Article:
Record: 58-49. Change on last season: +3. Pace: 88-74
Playoff odds: 19.3%. Playoff Magic Number: 57
Quote of the day: "Whatever I was throwing, they were hitting. It's something you can do nothing about." -- Livan Hernandez
Well, that left a mark, didn't it? Still, if you're going to end a losing streak, it's probably better to do in a no-doubt manner like that, where nothing is working at all. We got not one, but two sucky games out of our system in one Sunday afternoon: we couldn't hit for toffee, and our pitching got shelled. If you're going to allow 19 hits, including eleven for extra-bases, you might as well do on a day when you only manage two at-bats with runners in scoring position. Be much worse to have had a game like Oakland or Houston did on Sunday, both teams scoring double-figures and still losing - that's only happened to us four times in Diamondbacks history.
It certainly wasn't a threat on Sunday, as we managed only five hits all day. Young and Byrnes had two-out triples, and that was it. Fortunately, I didn't get to see any of the game, so my criticism on this performance will have to be fairly restrained. But it certainly didn't look like we were robbed. Orlando Hudson drew the only walk, on what seemed like getaway early day for the Diamondbacks offense: Quentin and Montero saw just 13 pitches combined during their six plate-appearances, and all 33 lasted only 110 pitches in total.
And then there's the pitching... Oh, yes: where to start? Let's just say, allowing the Braves to score in every inning until the eighth - and multiple runs in five of those seven - does not reflect well upon our pitchers. Hernandez was thrashed all over the place, surrendering eight hits, three walks, and eight earned runs in only four innings. I was quite surprised to see Melvin pull him, after only 71 pitches. I'd have left our "innings eater" out there for a couple more, to save the bullpen from punishment in pursuit of a lost cause. As it was, Nippert and EdGon were shelled too (six earned runs on nine hits over their four innings), and only Sinister escaped punishment, thanks largely to a convenient double-play ball.
Chipper Jones managed to become a member of a fairly elite club, driving in five runs during the game, despite only getting one, non-homer hit. That's only been done six times in the last fifty years: but, oddly, twice this month. Todd Helton did it on July 4th, helped by a sacrifice fly and two bases-loaded walks. However, the God-Emperors in such things are Gary Allenson of the Red Sox, who drove in five on Sept. 11, 1982, despite only getting a single (he had a bases-loaded walk and a ground-out, in addition to the three-run single) and Ben Petrick (Sept.20, 2000 for Colorado), who drove in four without a hit, on two groundouts, a sac.fly and a bases-loaded walk. Hey, you take your amusement where you can find it, looking at that box-score...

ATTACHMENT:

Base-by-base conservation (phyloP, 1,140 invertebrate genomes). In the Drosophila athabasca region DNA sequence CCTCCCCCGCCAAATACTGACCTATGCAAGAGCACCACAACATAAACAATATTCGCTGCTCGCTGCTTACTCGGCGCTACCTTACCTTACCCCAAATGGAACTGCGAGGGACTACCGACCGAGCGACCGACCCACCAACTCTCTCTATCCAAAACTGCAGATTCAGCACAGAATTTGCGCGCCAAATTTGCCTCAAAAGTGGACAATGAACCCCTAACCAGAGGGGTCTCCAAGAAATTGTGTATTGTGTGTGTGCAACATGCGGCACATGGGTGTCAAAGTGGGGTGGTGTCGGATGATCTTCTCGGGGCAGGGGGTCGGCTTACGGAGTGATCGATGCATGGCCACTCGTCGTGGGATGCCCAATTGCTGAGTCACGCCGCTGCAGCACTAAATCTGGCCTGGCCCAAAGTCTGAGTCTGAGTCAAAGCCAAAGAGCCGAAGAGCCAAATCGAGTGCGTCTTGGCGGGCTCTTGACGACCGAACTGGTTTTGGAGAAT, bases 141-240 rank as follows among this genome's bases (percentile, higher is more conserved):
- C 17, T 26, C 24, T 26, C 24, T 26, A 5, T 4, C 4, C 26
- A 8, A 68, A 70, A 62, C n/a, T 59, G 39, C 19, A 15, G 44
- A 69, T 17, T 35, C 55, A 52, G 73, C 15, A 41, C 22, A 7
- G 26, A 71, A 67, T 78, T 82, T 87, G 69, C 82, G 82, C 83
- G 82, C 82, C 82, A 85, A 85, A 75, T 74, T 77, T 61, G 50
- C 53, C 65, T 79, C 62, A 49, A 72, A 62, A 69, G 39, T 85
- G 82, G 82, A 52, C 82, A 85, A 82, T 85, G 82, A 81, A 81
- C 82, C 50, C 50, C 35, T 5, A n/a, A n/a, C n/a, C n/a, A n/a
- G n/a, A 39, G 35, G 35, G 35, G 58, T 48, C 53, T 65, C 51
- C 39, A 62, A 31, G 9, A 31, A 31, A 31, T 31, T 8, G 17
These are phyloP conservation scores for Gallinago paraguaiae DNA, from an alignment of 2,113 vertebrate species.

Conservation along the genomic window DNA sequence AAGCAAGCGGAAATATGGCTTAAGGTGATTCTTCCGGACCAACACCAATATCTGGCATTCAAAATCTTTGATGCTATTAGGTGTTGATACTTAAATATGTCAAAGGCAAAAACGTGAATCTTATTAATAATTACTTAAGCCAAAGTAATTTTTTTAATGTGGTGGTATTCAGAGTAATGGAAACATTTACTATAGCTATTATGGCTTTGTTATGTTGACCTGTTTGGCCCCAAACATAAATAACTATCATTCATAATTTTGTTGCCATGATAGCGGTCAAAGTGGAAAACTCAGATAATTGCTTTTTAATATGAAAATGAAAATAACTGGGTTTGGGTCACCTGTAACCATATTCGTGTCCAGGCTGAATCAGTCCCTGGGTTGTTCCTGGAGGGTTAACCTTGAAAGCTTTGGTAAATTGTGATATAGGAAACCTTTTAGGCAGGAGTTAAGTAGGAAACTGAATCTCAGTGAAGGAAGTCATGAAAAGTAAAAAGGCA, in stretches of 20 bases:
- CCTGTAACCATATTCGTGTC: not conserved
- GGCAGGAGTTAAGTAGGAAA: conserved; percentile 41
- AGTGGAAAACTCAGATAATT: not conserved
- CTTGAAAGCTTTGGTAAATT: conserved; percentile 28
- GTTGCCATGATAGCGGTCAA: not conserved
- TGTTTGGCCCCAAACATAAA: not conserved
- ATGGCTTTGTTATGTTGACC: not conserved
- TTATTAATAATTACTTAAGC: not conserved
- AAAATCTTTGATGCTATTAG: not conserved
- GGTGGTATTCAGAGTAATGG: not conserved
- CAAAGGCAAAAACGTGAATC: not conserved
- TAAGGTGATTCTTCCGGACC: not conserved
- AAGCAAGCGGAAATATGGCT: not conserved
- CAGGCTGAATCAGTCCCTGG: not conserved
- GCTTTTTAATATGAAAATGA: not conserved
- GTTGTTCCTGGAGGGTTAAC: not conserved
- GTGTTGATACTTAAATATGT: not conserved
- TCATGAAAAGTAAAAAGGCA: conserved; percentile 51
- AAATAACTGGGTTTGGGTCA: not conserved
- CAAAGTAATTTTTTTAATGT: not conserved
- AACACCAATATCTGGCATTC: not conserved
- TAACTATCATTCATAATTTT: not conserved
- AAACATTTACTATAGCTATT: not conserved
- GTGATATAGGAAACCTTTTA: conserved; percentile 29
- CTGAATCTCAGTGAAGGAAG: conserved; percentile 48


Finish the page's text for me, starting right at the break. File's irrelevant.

With that drubbing, Arizona's run differential sank to -31: we've conceded 473 runs this year, while scoring 442. That's exactly the same difference as the Florida Marlins: and their record is 49-57 - we are eight games better than the predicted record for such a run differential. That's the biggest positive difference by any National League team since...hmmm, the 2005 Arizona Diamondbacks, also under Bob Melvin, who finished the year eleven games better than you'd expect from their runs scored and allowed. Only one other team since 1997 has passed +8; the 2004 Reds, who allowed almost a run per game more than they scored, but ended up a respectable 76-86, nine above what would be expected.
The reason is clear: we're 23-15 in one-run games, but only 11-19 in blowouts (contests decided by five runs or more). And in super-blowouts (eight runs or more), the margin gets even bigger: since the last Arizona win by such a margin - May 25, beating Houston 13-3, we've lost five such games, by a combined score of 6-58. But our overall record during that time is 31-26. Is it Bob Melvin that we have to thank for this? After all, he has managed two of the most over-performing teams of the past decade - in case you're wondering, in 2006, they were -3. However, if that were the case, it wasn't apparent during his earlier managerial stint with the Seattle Mariners. Both in 2003 and 2004, the team underperformed expectations by five games.